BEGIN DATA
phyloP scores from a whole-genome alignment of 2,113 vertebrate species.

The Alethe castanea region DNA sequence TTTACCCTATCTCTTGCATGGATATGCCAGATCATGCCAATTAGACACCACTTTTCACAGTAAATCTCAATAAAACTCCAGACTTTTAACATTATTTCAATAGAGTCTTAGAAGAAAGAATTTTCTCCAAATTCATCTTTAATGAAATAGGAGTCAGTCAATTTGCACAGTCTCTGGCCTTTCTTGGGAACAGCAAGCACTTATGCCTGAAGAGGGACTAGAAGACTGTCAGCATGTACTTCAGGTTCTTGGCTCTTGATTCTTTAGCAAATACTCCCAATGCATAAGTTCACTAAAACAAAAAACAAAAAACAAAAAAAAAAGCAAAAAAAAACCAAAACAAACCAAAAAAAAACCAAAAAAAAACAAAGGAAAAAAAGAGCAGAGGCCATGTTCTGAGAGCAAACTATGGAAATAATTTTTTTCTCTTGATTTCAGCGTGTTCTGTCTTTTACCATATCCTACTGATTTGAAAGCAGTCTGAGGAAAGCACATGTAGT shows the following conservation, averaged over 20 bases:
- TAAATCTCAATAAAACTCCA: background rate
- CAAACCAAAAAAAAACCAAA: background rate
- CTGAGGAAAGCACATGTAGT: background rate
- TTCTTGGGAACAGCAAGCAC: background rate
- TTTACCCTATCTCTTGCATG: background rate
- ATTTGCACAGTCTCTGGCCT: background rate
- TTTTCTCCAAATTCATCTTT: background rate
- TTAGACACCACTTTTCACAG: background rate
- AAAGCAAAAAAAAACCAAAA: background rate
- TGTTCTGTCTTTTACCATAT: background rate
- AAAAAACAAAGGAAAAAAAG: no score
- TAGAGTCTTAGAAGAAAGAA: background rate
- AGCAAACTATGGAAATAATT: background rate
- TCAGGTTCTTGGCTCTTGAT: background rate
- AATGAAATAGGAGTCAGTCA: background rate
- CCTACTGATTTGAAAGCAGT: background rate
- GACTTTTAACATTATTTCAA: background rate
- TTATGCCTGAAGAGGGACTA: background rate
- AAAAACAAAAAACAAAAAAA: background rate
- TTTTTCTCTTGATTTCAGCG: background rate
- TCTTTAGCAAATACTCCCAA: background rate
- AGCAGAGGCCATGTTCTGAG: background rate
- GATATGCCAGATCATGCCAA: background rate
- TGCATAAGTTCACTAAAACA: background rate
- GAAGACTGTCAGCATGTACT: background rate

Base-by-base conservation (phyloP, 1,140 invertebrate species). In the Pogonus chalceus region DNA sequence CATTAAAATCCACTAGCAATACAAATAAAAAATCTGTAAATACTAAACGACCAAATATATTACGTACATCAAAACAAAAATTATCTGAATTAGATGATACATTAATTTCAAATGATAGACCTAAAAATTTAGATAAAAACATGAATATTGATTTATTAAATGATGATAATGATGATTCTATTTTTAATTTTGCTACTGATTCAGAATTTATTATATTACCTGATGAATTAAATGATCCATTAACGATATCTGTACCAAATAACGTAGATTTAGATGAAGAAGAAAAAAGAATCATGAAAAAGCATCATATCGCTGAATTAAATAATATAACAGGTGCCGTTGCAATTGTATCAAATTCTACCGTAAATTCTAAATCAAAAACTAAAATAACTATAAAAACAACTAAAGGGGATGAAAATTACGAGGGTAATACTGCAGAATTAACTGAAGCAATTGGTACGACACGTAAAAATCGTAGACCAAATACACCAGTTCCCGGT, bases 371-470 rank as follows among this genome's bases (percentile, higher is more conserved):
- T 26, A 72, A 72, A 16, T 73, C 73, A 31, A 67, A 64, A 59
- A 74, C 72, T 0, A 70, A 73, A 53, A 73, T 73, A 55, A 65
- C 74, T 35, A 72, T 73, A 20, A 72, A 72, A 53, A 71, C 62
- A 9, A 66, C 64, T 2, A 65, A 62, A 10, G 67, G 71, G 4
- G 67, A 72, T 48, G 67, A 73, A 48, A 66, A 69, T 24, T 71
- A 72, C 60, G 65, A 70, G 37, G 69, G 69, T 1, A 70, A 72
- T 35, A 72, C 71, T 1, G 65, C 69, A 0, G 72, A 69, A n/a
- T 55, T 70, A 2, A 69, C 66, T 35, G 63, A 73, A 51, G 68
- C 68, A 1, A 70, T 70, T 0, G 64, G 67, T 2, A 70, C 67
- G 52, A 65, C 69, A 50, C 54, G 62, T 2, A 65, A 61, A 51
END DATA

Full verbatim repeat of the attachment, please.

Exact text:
phyloP scores from a whole-genome alignment of 2,113 vertebrate species.

The Alethe castanea region DNA sequence TTTACCCTATCTCTTGCATGGATATGCCAGATCATGCCAATTAGACACCACTTTTCACAGTAAATCTCAATAAAACTCCAGACTTTTAACATTATTTCAATAGAGTCTTAGAAGAAAGAATTTTCTCCAAATTCATCTTTAATGAAATAGGAGTCAGTCAATTTGCACAGTCTCTGGCCTTTCTTGGGAACAGCAAGCACTTATGCCTGAAGAGGGACTAGAAGACTGTCAGCATGTACTTCAGGTTCTTGGCTCTTGATTCTTTAGCAAATACTCCCAATGCATAAGTTCACTAAAACAAAAAACAAAAAACAAAAAAAAAAGCAAAAAAAAACCAAAACAAACCAAAAAAAAACCAAAAAAAAACAAAGGAAAAAAAGAGCAGAGGCCATGTTCTGAGAGCAAACTATGGAAATAATTTTTTTCTCTTGATTTCAGCGTGTTCTGTCTTTTACCATATCCTACTGATTTGAAAGCAGTCTGAGGAAAGCACATGTAGT shows the following conservation, averaged over 20 bases:
- TAAATCTCAATAAAACTCCA: background rate
- CAAACCAAAAAAAAACCAAA: background rate
- CTGAGGAAAGCACATGTAGT: background rate
- TTCTTGGGAACAGCAAGCAC: background rate
- TTTACCCTATCTCTTGCATG: background rate
- ATTTGCACAGTCTCTGGCCT: background rate
- TTTTCTCCAAATTCATCTTT: background rate
- TTAGACACCACTTTTCACAG: background rate
- AAAGCAAAAAAAAACCAAAA: background rate
- TGTTCTGTCTTTTACCATAT: background rate
- AAAAAACAAAGGAAAAAAAG: no score
- TAGAGTCTTAGAAGAAAGAA: background rate
- AGCAAACTATGGAAATAATT: background rate
- TCAGGTTCTTGGCTCTTGAT: background rate
- AATGAAATAGGAGTCAGTCA: background rate
- CCTACTGATTTGAAAGCAGT: background rate
- GACTTTTAACATTATTTCAA: background rate
- TTATGCCTGAAGAGGGACTA: background rate
- AAAAACAAAAAACAAAAAAA: background rate
- TTTTTCTCTTGATTTCAGCG: background rate
- TCTTTAGCAAATACTCCCAA: background rate
- AGCAGAGGCCATGTTCTGAG: background rate
- GATATGCCAGATCATGCCAA: background rate
- TGCATAAGTTCACTAAAACA: background rate
- GAAGACTGTCAGCATGTACT: background rate

Base-by-base conservation (phyloP, 1,140 invertebrate species). In the Pogonus chalceus region DNA sequence CATTAAAATCCACTAGCAATACAAATAAAAAATCTGTAAATACTAAACGACCAAATATATTACGTACATCAAAACAAAAATTATCTGAATTAGATGATACATTAATTTCAAATGATAGACCTAAAAATTTAGATAAAAACATGAATATTGATTTATTAAATGATGATAATGATGATTCTATTTTTAATTTTGCTACTGATTCAGAATTTATTATATTACCTGATGAATTAAATGATCCATTAACGATATCTGTACCAAATAACGTAGATTTAGATGAAGAAGAAAAAAGAATCATGAAAAAGCATCATATCGCTGAATTAAATAATATAACAGGTGCCGTTGCAATTGTATCAAATTCTACCGTAAATTCTAAATCAAAAACTAAAATAACTATAAAAACAACTAAAGGGGATGAAAATTACGAGGGTAATACTGCAGAATTAACTGAAGCAATTGGTACGACACGTAAAAATCGTAGACCAAATACACCAGTTCCCGGT, bases 371-470 rank as follows among this genome's bases (percentile, higher is more conserved):
- T 26, A 72, A 72, A 16, T 73, C 73, A 31, A 67, A 64, A 59
- A 74, C 72, T 0, A 70, A 73, A 53, A 73, T 73, A 55, A 65
- C 74, T 35, A 72, T 73, A 20, A 72, A 72, A 53, A 71, C 62
- A 9, A 66, C 64, T 2, A 65, A 62, A 10, G 67, G 71, G 4
- G 67, A 72, T 48, G 67, A 73, A 48, A 66, A 69, T 24, T 71
- A 72, C 60, G 65, A 70, G 37, G 69, G 69, T 1, A 70, A 72
- T 35, A 72, C 71, T 1, G 65, C 69, A 0, G 72, A 69, A n/a
- T 55, T 70, A 2, A 69, C 66, T 35, G 63, A 73, A 51, G 68
- C 68, A 1, A 70, T 70, T 0, G 64, G 67, T 2, A 70, C 67
- G 52, A 65, C 69, A 50, C 54, G 62, T 2, A 65, A 61, A 51